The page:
Analyses on the healthcare system in Bulgaria suggest that unaffordability of health insurance represents the most significant obstacle to healthcare access. Vulnerable citizens, including Roma, have a high risk of being insured due to specific working and social conditions, such as self-employment, irregular and low income, etc. In this context, the Bulgarian state introduced a separate funding mechanism in 2008 to cover the costs of healthcare provided to socially vulnerable citizens without health insurance. However, the existing support mechanisms are inconsistent or insufficient and the actual use of health services remains on patients’ financial status.


“In practice, the fund for treatment of socially disadvantaged people does not work… If you go to Belgium, for example, you will be treated first and then the hospital will look for who is to pay. It is just the opposite here! If a Bulgarian Roma goes to Belgium, he will get better treatment than here! I constantly see patients who had been hospitalized 10 times already but are without a diagnosis and without adequate treatment. This is it – quality has rapidly declined. Because doctors no longer think about the diagnosis. They think about the clinical pathway and the financial result. Diagnosis is somewhere at the background. This is the reason why some hospitals have simply banned some types of tests. Not for a particular patient, but in general.” (А physician representing an NGO)


The National Network of Health Mediators, mentioned as another mechanism in the strategies and actions plans for providing healthcare to the Roma community, was launched in 2001. According to interviews conducted with Bulgarian experts, the health mediation programme has been praised as one of the most successful Roma targeting initiative. Health mediation has been officially recognized by the state as a profession occupation and the government provides continuous financial support for this programme. Nevertheless, the programme still faces challenges, including minimum wages for health mediators and an average low level of education within the Roma community, which lowers the employment opportunities for this community.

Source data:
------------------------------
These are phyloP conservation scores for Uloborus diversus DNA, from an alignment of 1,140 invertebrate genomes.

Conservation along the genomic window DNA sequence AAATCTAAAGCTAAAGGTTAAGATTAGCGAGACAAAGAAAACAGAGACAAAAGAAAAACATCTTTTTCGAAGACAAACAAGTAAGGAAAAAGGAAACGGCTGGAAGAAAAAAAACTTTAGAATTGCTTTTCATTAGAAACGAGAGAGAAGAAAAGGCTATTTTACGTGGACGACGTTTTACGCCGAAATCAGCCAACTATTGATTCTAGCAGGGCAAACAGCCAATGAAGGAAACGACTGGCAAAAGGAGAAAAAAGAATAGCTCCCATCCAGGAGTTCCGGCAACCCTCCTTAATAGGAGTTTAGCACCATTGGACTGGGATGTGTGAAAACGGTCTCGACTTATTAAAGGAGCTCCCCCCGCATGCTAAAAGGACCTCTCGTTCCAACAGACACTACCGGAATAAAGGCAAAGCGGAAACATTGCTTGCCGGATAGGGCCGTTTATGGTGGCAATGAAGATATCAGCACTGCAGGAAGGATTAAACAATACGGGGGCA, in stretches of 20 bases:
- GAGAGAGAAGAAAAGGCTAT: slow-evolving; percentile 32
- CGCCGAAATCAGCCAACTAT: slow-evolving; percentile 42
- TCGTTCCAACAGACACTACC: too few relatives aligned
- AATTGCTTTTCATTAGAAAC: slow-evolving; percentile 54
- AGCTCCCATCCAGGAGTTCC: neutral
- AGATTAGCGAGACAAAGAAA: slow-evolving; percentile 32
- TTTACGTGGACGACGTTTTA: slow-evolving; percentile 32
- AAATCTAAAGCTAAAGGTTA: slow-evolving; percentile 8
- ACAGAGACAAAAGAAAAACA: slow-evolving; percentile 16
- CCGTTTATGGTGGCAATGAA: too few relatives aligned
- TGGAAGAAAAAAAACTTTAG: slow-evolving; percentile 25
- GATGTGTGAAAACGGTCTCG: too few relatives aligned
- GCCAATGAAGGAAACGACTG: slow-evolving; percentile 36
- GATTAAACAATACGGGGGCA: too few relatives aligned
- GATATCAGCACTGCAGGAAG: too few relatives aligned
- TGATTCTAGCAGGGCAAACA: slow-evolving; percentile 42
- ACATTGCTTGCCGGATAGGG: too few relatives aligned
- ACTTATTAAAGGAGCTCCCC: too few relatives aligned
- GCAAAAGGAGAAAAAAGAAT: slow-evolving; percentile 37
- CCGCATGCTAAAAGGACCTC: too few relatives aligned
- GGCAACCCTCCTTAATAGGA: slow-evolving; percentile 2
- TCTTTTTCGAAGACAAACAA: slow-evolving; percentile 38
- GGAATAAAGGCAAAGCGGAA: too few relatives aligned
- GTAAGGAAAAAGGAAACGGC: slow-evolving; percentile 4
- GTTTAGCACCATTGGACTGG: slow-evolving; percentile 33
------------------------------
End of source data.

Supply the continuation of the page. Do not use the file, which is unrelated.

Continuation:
In this context, the Bulgarian NRIS requires further improvements, particularly in ensuring sufficient state funding for the activities and in widening the targets, including the adoption of previously implemented activities with successful results.

On the other hand, the lack of data on various vulnerable groups and the lack of consideration of several health related indicators are undermining the effectiveness of the monitoring activities of the Strategy. Therefore, further efforts should be made in developing meaningful indicators to monitor the effect of the NRIS and the Action Plan, and in improving data collection on ongoing Roma health-care projects and activities.
Finally, as health mediator programmes have been recognized as one of the most successful programmes in proving healthcare to the Roma community, further improvements should be applied, particularly in better pay for health mediators and in order to increase the number of employment opportunities for the Roma community.

The Progress Report was produced under IOM MHD, RO Brussels guidance by Ilona Tomova and Valentin Zhechev, and benefitted from peer review by Mariya Samuilova. Dj Krastev copy-edited, proofread, and assist with the general editing.